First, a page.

Is It Good To Be Predictable?

If someone describes you as predictable, do you think that is a good thing? Do you consider yourself predictable?

There are definitely advantages to being predictable. Primarily, people know what to expect from you. If you are driving in fast-moving traffic, for example, following the rules of the road and not behaving erratically means you are much less likely to be in an accident.

The same thing holds true in your personal relationships. If you behave consistently, your friends and family will find your presence to be stable. If you always show up for work at the same time, then your co-workers will recognize that about you and act accordingly.


Related: Listen to an episode of the Intellectual Roundtable Podcast, where Lee and Michael discuss this question: ‘How do you think others see you?’ We discuss another question as well, ‘How can we maintain wonder?’


And yet, there are times when predictability can be a drawback. If you follow the same routine, talk about the same things, and go to the same places, growth can be hard to achieve. To be spontaneous can also have advantages.

There are certainly times that acting predictably can be a drawback. When waging a battle, whether an actual physical skirmish, or a proxy like a sports game or a board game, doing the unexpected can be an effective strategy for unsettling your opponent.

So there are times when each is preferable. In general, do you like one over the other? Can you think of other examples where it might be beneficial, or harmful, for people to guess what you are going to do in any given situation? Is it good to be predictable?

Related questions: What is your five year prediction? Ten? Why do people like games? How do you think others see you?

 

3 thoughts on “Is It Good To Be Predictable?”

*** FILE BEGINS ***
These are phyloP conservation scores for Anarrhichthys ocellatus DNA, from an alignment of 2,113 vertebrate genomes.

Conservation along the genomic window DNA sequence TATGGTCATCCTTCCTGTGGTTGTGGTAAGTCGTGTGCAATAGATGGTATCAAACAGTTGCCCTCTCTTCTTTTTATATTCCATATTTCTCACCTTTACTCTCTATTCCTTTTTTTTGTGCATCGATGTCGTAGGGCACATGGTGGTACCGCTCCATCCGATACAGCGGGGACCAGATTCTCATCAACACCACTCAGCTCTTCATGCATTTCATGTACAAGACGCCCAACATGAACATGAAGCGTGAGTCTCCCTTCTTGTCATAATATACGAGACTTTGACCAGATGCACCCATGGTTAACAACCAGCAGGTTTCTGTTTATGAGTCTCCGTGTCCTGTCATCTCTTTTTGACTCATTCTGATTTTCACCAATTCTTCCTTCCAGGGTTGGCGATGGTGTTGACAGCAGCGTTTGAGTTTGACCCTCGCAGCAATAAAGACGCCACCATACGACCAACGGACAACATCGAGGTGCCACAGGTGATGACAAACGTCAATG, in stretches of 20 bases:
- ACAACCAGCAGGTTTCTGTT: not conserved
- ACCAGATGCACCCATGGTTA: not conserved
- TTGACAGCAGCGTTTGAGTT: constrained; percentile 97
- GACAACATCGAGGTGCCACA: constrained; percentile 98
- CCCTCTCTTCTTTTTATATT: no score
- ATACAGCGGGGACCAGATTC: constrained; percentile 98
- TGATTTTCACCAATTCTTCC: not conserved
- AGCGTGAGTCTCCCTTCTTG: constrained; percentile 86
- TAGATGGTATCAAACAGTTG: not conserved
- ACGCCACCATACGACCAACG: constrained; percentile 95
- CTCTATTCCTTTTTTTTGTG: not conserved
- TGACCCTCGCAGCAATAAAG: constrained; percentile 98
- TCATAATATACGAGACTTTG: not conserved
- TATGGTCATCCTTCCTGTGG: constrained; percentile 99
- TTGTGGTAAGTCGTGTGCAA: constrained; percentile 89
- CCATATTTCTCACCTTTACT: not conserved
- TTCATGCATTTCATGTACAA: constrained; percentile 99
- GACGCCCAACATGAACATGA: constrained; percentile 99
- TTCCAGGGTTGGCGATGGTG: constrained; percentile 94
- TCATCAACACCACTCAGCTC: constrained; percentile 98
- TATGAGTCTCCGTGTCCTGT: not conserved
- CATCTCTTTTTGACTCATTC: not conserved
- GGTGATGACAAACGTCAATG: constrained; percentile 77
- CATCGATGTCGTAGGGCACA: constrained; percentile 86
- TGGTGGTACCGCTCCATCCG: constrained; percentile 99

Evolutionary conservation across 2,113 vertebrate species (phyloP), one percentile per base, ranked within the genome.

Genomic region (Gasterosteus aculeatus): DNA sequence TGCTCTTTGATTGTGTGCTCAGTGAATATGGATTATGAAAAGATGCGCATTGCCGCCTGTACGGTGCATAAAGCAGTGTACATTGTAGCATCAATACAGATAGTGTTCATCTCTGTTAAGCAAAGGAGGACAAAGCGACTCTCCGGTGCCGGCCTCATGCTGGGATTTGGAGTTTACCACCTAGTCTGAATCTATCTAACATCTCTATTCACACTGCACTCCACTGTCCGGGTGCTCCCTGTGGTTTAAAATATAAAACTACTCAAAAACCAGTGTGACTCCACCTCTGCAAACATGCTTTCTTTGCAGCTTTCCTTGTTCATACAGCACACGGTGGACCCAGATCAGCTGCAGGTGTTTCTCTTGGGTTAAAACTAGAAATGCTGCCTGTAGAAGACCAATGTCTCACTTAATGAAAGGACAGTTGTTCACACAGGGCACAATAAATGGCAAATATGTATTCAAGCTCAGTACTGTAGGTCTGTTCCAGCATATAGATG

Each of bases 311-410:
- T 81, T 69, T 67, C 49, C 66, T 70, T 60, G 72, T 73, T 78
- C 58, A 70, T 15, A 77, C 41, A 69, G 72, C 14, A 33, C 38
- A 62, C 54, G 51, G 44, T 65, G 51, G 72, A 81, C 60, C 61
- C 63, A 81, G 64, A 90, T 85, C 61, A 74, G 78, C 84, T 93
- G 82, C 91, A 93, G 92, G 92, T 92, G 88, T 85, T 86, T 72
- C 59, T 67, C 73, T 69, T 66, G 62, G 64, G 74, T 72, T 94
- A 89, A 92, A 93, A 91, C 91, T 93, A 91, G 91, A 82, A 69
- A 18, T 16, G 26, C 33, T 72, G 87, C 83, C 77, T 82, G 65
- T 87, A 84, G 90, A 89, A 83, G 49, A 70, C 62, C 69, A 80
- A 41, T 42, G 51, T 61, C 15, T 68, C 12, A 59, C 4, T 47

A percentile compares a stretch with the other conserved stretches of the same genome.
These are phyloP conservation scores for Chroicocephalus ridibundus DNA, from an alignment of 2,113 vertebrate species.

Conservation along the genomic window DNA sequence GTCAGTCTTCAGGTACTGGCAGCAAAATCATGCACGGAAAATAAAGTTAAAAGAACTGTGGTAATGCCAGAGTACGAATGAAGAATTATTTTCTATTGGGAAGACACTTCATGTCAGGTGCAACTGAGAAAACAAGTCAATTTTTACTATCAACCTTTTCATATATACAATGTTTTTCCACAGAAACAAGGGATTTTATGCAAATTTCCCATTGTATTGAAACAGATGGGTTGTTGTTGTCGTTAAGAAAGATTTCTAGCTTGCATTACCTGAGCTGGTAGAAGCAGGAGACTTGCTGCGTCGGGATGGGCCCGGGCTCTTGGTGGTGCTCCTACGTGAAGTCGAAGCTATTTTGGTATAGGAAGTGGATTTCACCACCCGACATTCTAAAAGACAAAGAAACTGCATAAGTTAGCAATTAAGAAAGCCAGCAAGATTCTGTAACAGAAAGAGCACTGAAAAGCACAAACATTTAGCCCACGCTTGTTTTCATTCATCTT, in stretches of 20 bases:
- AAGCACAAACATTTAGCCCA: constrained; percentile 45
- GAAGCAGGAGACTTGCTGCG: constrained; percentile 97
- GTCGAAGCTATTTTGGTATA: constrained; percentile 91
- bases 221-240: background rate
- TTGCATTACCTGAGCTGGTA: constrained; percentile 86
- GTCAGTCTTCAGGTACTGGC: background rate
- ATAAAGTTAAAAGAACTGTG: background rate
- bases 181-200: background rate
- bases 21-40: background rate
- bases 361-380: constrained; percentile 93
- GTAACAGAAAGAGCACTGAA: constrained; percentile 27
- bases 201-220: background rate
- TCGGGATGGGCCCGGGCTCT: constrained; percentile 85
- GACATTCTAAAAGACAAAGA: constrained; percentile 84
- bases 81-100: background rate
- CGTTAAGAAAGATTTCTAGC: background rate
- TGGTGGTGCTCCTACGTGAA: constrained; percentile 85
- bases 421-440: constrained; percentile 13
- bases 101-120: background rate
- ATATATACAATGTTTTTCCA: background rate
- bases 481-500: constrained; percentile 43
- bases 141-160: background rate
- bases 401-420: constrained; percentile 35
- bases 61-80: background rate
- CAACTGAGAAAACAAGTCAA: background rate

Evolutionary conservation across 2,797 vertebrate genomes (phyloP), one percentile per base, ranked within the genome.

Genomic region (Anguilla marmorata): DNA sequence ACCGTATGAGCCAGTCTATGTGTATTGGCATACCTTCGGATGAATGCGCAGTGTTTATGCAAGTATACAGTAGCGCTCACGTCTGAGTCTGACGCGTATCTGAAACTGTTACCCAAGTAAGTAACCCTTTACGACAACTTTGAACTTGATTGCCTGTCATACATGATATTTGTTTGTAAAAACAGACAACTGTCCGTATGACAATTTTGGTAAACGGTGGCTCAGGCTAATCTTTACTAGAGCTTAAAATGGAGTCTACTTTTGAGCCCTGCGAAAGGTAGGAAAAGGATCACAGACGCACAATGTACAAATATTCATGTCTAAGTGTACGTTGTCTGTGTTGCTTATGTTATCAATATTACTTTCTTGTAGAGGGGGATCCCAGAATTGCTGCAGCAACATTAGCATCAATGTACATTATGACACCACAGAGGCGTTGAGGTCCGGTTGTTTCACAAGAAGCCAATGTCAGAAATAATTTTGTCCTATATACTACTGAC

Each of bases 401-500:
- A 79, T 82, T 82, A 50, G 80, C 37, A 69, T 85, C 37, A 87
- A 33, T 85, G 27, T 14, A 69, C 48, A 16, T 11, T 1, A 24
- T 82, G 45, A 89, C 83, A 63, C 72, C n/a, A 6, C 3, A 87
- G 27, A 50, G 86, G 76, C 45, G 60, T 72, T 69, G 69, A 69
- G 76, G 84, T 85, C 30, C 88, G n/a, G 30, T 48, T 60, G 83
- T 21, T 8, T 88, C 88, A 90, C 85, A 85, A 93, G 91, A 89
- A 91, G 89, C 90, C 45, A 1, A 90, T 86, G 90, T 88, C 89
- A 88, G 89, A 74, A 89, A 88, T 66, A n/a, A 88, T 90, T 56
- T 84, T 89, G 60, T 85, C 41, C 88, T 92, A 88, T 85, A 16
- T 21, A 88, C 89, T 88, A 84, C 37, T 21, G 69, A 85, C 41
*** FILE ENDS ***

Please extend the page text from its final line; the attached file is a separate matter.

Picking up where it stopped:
1. One of the virtues I treasure most and work to practice is integrity. Integrity requires moral soundness and consistency of values and actions. So when it comes to matters of right and wrong as well as practicing the values that I preach, I want to be known for predictability.

    Next, I like to be known for at least three things regarding being a participant in and cheerleader for advancing issues related to justice as well as promoting environmental sustainability:

    • Consistently working to end homelessness and advocating for affordable, quality, and stable housing;
    • Using my personal experiences to fight the stigma and discrimination regarding mental illnesses;
    • Promoting seed diversity through heirloom gardening and encouraging and helping others do the same.

    The above noted, there is one aspect of my work-life in which I try to be predictably unpredictable. I want to surprise my targets (i.e., political leaders who can give me what I am advocating for) through the use of funky tactics. It would require a lot of explanation to provide examples here. (If readers would like prior instances, I can give some in later comments.) Let me simply note that in practicing grassroots advocacy, I like to use unpredictably engaging ways to apply pressure on my targets.

  2. In general, I think that for people you know and like, it is good to be predictable. For people who you are at odds with, it is good to be unpredictable.

    However, even with that rule of thumb, I can think of an exception: quite often, you hear of long-lasting couples who need to do something different to spice up their relationship. Be unpredictable, in other words.

  3. I’m sure the ladies at my favorite coffee shop like that when I come in they know exactly what to make.
    On the other hand, I think my predictability annoys some people as it borders on the side of OCD.

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